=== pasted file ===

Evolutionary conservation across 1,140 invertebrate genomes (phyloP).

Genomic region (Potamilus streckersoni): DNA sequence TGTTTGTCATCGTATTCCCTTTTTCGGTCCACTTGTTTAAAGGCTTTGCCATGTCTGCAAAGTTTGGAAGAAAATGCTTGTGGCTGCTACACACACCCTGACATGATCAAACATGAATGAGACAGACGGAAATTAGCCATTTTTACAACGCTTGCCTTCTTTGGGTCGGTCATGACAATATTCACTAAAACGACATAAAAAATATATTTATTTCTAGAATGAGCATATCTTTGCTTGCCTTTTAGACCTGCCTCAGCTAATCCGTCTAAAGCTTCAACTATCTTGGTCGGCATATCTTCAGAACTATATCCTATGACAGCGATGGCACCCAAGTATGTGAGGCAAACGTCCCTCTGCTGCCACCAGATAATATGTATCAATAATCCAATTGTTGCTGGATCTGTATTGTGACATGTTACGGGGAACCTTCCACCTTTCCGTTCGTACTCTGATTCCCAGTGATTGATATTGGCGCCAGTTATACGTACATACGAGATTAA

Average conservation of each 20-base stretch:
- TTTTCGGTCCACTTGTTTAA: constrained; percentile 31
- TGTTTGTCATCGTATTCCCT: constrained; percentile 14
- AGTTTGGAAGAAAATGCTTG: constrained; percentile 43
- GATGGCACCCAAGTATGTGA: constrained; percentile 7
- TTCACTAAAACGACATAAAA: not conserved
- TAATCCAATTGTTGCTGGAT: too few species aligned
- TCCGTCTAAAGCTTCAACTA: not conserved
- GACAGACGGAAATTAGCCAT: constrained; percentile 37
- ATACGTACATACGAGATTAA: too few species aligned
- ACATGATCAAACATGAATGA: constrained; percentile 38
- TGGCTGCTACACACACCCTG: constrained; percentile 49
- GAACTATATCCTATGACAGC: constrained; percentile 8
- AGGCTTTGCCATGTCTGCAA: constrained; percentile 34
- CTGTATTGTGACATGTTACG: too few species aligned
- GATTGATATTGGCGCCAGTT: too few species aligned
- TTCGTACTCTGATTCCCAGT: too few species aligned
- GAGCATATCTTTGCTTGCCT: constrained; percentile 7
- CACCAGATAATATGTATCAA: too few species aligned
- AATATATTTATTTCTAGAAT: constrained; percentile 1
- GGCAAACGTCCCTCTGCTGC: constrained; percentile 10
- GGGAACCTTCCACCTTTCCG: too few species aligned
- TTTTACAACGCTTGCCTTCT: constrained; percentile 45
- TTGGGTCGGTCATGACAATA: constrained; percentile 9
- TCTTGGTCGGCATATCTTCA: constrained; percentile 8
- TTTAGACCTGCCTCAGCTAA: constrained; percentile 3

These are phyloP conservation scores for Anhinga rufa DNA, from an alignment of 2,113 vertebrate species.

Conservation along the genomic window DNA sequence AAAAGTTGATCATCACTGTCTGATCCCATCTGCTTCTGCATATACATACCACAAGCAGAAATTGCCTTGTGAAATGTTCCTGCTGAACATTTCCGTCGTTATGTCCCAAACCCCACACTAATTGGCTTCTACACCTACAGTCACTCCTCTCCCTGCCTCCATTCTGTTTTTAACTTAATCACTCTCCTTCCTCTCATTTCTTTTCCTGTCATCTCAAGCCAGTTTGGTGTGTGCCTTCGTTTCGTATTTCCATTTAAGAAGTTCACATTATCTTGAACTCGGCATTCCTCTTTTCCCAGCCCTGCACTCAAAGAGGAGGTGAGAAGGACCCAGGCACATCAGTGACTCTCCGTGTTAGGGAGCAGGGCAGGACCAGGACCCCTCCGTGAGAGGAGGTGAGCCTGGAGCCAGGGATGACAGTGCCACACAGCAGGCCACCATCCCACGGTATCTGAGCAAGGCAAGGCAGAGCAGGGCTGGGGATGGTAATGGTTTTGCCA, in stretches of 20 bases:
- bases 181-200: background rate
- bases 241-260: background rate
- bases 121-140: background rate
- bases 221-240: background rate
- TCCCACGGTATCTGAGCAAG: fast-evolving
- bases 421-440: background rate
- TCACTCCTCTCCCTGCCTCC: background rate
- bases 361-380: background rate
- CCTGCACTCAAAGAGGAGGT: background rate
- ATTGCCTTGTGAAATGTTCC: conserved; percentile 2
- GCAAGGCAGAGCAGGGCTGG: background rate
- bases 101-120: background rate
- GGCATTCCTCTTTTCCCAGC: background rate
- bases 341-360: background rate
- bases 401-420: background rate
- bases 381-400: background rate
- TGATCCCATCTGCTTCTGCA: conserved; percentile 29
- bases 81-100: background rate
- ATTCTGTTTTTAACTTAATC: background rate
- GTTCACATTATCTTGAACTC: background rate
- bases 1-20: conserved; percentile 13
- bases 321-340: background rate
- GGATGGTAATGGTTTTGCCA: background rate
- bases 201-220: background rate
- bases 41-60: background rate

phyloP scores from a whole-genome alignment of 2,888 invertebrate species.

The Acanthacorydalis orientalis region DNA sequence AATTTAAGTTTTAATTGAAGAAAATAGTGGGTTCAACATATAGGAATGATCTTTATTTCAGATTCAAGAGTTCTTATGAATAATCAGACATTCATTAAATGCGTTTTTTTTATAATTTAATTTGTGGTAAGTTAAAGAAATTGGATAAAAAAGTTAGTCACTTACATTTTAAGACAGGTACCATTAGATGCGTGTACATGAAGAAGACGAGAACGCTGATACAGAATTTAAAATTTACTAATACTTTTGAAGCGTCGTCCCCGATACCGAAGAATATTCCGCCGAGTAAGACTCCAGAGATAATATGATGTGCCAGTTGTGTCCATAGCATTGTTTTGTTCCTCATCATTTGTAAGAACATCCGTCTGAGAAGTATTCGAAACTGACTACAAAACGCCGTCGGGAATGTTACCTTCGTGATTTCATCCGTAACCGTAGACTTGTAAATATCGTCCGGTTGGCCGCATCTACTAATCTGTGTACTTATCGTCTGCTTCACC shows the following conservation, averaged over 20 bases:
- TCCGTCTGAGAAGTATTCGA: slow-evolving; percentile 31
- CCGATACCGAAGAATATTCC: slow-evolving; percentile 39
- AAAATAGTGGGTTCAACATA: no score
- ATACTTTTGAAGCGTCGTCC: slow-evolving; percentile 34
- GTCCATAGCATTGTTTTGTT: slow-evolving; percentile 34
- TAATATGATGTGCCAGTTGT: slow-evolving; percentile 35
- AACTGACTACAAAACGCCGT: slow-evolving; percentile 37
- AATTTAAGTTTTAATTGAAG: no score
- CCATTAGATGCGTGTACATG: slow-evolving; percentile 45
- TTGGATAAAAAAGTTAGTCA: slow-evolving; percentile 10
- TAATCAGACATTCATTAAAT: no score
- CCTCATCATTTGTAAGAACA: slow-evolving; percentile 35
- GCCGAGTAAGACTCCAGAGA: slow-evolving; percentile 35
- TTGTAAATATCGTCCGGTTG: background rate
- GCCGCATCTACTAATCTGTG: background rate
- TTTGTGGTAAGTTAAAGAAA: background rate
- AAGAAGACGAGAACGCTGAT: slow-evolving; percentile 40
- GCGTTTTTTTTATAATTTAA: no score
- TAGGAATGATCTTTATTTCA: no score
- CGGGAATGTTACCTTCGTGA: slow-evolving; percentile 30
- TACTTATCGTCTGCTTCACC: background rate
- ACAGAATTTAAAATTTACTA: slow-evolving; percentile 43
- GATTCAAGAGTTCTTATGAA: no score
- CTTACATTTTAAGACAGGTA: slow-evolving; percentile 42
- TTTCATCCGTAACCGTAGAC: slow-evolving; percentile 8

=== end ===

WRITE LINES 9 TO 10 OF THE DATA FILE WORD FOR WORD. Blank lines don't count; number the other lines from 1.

- TAATCCAATTGTTGCTGGAT: too few species aligned
- TCCGTCTAAAGCTTCAACTA: not conserved